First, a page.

Wall is one of the presenters of Sveriges Radio's popular programme Sommar i P1, which throughout the summer invites a range of guests to present a 90-minute programme, talking about an issue close to their hearts. Usually the shows are only available to listen in Swedish, but producers have made an exception for the Wall family's story.
“We want to give an international audience the chance to hear Ingrid Wall's personal and powerful story about what changed her family's life, so we have also made an English version of the programme,” Sommar i P1 programme manager Bibi Rödöö said in a press release.
“Ingrid talks about a year of deep despair but also about how the family has met a lot of warmth and love, and about how Kim's memory will live on,” Rödöö added.
The podcast was released at 7am on Friday, the same time as the Swedish version, and can be downloaded on Sveriges Radio Play.
Wall's daughter Kim, then aged 30, boarded a submarine in Copenhagen built by a Danish inventor with the intention of interviewing him for an article. But she did not return from the trip: the inventor, Peter Madsen, at first said he had dropped her off on land earlier, but his story changed several times and he was charged with, and later found guilty of, her murder.
“Kim was convinced that he was just a slightly eccentric man who had his space laboratory a few hundred metres from the house where she and her boyfriend Ole lived; that this was a man with an exciting story,” Wall said in the radio programme.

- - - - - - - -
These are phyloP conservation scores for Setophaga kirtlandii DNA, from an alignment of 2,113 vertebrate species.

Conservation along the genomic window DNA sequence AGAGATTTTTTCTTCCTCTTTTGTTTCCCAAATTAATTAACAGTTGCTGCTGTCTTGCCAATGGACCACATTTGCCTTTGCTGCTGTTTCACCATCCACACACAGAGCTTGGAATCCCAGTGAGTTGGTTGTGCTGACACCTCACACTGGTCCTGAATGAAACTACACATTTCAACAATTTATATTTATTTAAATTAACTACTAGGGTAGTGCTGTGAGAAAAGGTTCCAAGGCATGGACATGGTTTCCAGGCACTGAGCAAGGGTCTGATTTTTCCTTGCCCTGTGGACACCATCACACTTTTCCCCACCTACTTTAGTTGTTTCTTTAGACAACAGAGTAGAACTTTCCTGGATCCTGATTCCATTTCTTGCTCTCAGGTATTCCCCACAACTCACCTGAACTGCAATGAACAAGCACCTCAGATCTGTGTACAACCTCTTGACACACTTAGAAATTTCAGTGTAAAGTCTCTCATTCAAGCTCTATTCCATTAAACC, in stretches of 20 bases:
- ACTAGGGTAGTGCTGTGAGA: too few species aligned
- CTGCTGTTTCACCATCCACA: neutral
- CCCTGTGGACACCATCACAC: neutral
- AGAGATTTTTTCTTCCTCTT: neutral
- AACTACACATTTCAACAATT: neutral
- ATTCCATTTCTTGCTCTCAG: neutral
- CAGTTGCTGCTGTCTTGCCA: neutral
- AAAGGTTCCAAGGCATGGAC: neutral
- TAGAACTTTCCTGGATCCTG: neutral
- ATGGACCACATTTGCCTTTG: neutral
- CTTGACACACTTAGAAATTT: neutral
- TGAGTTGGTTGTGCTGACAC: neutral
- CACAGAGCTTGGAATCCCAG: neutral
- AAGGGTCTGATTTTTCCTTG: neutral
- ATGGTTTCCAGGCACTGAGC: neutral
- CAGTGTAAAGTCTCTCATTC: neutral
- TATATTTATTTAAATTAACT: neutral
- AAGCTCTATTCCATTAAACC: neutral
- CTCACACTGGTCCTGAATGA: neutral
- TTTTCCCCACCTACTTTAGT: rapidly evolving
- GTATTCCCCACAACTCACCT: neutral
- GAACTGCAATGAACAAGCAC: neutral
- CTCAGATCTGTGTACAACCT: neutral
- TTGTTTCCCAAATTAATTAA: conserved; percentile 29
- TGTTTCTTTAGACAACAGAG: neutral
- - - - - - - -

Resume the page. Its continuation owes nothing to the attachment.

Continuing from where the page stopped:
It wasn't until over 100 days after setting out on the journey that Kim's body was recovered from the water. In April this year, Madsen was sentenced to a life in jail for her murder.
Wall said that the fact her daughter's body was recovered in its entirety gave her some relief, and also expressed gratitude for the work of all those who had been involved in the operation, including police officers, divers, police dogs and others who did their best to ensure the truth was discovered. “There's no manual for parents whose children have been brutally murdered,” she said.
Two things which she said had helped the family get through the past year were their dog, Iso, who provided some “normality”, as well as the messages and visits from people who knew Kim.
“Together we can laugh and cry, smile at our memories and be glad that we had Kim in our lives. She'll be with us forever,” Wall said.
Friday marks the one-year anniversary of the date Kim set out in the submarine. Hundreds of people around the world will take part in runs organized in her memory, raising money for the Kim Wall Memorial Fund.
In Sweden, runs are planned in Stockholm, the Walls' hometown of Trelleborg, and Hudiksvall, and other events have been planned across the world both by people who knew the journalist personally and others inspired to do something in her memory.